Other sets are also countably infinite, even though they too seem to be of different size. The even numbers are exactly the same size as the natural numbers, as each number *n* can be paired with 2*n*. Similarly, the odd numbers are countably infinite, and so is any infinite subset of the natural numbers, like the prime numbers.

Amazingly the set of rational numbers–the fractions of natural numbers (and their negatives)–is also countably infinite. Here is one illustration of how you can “count” the fractions.

At this point every set we have come up with is countably infinite. So it’s worth asking: are there any sets bigger? It turns out there are bigger sets that are “uncountably” infinite. This is where the game theory proof comes in.

**Game theory: proof of the uncountably infinite**

I’ll summarize the proof below.

The game involves two-players, Alice and Bob, picking numbers on the interval [0,1]—the set of real numbers (all the decimals) between the numbers 0 and 1. Here are the rules:

- Alice initially picks some subset
*S*of the interval [0,1]. - Alice starts the game by picking a number
*a*between 0 and 1._{1} - Bob then picks a number
*b*bigger than Alice’s choice_{1}*a*but less than 1._{1} - Alice then picks a number
*a*bigger than her previous choice_{2}*a*but less than Bob’s previous choice_{1}*b*._{1} - In general, Alice and Bob alternate picking numbers between the two previous numbers played. That is, on turn
*n*Alice has to pick a number*a*such that_{n}*a*<_{n-1}*a*<_{n}*b*and Bob has to pick a number_{n-1}*b*such that_{n}*a*<_{n}*b*<_{n}*b*._{n-1} - A famous theorem guarantees that the sequence of numbers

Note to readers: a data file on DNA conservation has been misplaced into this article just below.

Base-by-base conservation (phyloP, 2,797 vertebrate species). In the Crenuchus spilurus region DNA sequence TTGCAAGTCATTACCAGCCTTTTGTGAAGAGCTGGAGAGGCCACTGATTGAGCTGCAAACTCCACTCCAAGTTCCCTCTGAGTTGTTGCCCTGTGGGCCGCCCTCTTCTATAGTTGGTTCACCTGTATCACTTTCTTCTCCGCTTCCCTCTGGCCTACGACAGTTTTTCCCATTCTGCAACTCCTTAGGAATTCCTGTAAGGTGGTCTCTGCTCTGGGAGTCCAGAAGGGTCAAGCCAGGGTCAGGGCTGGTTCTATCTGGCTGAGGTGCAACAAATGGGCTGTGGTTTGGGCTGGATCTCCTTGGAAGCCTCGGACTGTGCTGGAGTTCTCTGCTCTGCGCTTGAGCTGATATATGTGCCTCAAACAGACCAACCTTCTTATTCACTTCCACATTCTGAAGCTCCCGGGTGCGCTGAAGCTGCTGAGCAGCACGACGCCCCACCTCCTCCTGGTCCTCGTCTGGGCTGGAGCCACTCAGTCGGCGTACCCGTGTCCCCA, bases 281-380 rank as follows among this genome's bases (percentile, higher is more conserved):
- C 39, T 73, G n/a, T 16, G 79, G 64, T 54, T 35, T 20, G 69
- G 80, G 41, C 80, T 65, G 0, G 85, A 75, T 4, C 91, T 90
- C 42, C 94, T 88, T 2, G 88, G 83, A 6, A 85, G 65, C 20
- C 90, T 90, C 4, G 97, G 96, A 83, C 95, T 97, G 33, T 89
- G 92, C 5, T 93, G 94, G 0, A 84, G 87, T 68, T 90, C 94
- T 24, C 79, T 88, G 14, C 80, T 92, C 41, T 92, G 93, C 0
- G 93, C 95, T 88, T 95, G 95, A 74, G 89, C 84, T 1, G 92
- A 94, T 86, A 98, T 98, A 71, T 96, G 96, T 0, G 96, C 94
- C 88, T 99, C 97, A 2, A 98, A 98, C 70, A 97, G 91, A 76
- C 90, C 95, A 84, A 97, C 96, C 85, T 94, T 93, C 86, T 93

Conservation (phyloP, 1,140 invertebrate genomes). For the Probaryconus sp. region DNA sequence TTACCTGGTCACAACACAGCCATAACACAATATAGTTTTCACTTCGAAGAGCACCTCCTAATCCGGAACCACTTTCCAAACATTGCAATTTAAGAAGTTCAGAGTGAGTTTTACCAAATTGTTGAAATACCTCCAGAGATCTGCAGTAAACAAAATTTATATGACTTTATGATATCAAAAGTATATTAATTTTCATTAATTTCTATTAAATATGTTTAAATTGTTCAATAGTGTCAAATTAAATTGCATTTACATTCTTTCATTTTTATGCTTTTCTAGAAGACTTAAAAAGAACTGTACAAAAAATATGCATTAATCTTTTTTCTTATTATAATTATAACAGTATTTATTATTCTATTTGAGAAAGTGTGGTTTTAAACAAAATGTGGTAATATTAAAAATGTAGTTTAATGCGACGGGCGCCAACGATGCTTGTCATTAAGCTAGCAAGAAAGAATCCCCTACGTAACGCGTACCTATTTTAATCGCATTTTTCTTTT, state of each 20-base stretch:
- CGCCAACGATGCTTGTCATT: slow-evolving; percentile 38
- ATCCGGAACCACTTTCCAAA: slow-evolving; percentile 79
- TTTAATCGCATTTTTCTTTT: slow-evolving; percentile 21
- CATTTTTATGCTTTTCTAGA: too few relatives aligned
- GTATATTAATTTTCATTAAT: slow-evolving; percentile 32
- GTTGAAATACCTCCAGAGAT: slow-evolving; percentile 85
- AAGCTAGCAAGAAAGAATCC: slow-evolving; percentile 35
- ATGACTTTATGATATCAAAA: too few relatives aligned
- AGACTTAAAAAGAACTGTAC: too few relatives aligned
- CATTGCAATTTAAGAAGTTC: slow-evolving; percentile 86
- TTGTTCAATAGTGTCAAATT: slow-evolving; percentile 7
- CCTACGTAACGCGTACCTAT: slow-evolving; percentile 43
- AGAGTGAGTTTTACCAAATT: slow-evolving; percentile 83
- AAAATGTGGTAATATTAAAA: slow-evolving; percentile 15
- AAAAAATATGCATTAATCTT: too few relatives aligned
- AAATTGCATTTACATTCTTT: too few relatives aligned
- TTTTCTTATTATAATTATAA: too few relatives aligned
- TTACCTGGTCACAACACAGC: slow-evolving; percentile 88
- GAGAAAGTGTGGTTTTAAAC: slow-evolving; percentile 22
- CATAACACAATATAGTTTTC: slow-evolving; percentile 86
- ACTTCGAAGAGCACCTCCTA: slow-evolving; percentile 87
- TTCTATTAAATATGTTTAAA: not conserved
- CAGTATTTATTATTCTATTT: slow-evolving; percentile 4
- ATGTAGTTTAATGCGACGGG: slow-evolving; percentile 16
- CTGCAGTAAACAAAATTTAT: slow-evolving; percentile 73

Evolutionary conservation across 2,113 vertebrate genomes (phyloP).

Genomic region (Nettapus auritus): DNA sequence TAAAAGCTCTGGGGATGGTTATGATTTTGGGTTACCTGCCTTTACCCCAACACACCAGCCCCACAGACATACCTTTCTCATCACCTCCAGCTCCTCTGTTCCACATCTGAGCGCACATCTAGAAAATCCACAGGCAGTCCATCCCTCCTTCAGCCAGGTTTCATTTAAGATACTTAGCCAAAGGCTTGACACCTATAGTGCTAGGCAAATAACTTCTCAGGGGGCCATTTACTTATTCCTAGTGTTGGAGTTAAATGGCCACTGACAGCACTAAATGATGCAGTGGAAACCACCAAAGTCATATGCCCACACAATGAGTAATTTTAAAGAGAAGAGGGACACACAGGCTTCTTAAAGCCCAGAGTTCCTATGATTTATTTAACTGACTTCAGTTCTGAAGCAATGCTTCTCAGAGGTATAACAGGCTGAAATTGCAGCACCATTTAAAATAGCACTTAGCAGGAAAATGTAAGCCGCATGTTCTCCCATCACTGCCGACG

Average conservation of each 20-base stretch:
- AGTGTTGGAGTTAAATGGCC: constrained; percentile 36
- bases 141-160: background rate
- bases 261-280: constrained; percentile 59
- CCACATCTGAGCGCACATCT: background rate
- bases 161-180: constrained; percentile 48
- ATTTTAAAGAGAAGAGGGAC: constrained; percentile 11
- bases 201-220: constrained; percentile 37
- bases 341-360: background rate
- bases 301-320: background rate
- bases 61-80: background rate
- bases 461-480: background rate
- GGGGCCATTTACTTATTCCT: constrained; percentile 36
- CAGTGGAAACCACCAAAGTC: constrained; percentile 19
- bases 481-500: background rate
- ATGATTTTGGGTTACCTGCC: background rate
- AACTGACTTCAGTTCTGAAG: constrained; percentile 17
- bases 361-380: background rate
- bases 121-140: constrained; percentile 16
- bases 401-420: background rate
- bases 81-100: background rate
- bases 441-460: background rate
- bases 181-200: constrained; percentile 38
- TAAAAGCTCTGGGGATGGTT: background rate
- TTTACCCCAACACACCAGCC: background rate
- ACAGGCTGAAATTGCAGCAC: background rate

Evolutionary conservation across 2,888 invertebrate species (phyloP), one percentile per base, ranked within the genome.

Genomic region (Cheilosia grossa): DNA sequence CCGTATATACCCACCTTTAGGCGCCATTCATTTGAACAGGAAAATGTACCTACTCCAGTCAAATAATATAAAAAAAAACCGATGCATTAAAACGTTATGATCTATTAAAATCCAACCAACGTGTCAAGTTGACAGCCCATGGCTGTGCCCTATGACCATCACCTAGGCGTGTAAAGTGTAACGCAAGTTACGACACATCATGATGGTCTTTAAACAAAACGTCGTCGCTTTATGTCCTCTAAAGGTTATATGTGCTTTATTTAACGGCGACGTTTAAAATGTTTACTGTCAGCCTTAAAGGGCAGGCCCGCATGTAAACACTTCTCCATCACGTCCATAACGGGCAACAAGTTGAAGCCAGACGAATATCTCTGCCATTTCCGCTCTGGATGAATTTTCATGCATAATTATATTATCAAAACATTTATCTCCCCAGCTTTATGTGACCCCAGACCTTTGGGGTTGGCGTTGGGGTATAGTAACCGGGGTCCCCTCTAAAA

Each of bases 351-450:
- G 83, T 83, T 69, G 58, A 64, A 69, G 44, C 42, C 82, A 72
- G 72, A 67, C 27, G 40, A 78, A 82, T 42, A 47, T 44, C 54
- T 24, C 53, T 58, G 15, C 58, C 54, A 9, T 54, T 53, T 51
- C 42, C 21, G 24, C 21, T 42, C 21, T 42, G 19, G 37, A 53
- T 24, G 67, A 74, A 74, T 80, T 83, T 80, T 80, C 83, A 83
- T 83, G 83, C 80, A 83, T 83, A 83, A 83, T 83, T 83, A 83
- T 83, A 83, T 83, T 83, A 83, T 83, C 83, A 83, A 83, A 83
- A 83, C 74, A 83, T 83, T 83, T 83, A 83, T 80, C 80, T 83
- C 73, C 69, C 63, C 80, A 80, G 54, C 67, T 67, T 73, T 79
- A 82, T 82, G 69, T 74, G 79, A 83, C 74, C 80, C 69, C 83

*a*,_{1}*a*, … converges to a number. Call this number_{2}*X*. - If
*X*is in the set*S*, then Alice wins. Otherwise Bob wins.

**The proof that [0,1] is uncountably infinite**

The above proof has three parts:

- If
*S*is countably infinite, then Bob has a winning strategy. - Alice can always win the game.
- The set [0,1] is uncountable.

Here are the details on the individual steps.

*1. If S is countably infinite, then Bob has a winning strategy.*

Imagine the set *S* is countably infinite. Then the set can be enumerated as *s _{1}*,

*s*, and so on (like seats in an infinite theater). It turns out Bob can always make sure that the sequence does not converge to any of these values. That is, Bob can make sure

_{2}*X*does not equal any

*s*.

_{n}Here’s the strategy: on turn *n*, Bob picks *s _{n}* if it is a legal move, and otherwise picks anything. This will guarantee it.

Why? If Bob does get to pick *s _{n}*, then he forces the remaining numbers to be smaller than

*s*so the sequence cannot converge to

_{n}*s*.

_{n}On the other hand, if Bob cannot pick *s _{n}*, then he can pick any legal move. The only reason Bob could not pick

*s*is if Alice has already picked a number higher than

_{n }*s*. Accordingly, the remaining numbers picked in the game will be larger than

_{n}*s*so the sequence would converge a number larger than

_{n}*s*. Thus Bob can just pick any allowable number on this turn and continue.

_{n}Bob can continue this strategy to make sure that the sequence never converges to any element of *S*. This means *X* would not be in *S* and Bob would win. In summary, if *S* is countably infinite, Bob can always win the game.

Unfortunately, the odds are stacked against Bob.

*2. Alice can always win the game.*

Alice can pick *S* to be any subset of the interval [0,1]. This means Alice can pick the entire subset [0,1]–cheap, yes, but effective. Since Alice and Bob are always picking numbers between 0 and 1, the sequence must converge in the interval. Hence Alice can always win the game.

*3. The set [0,1] is uncountably infinite.*

This follows directly! By point 1, if [0,1] were countably infinite, then Bob could win the game. But by point 2 he cannot win, and therefore the set [0,1] must be larger and uncountably infinite.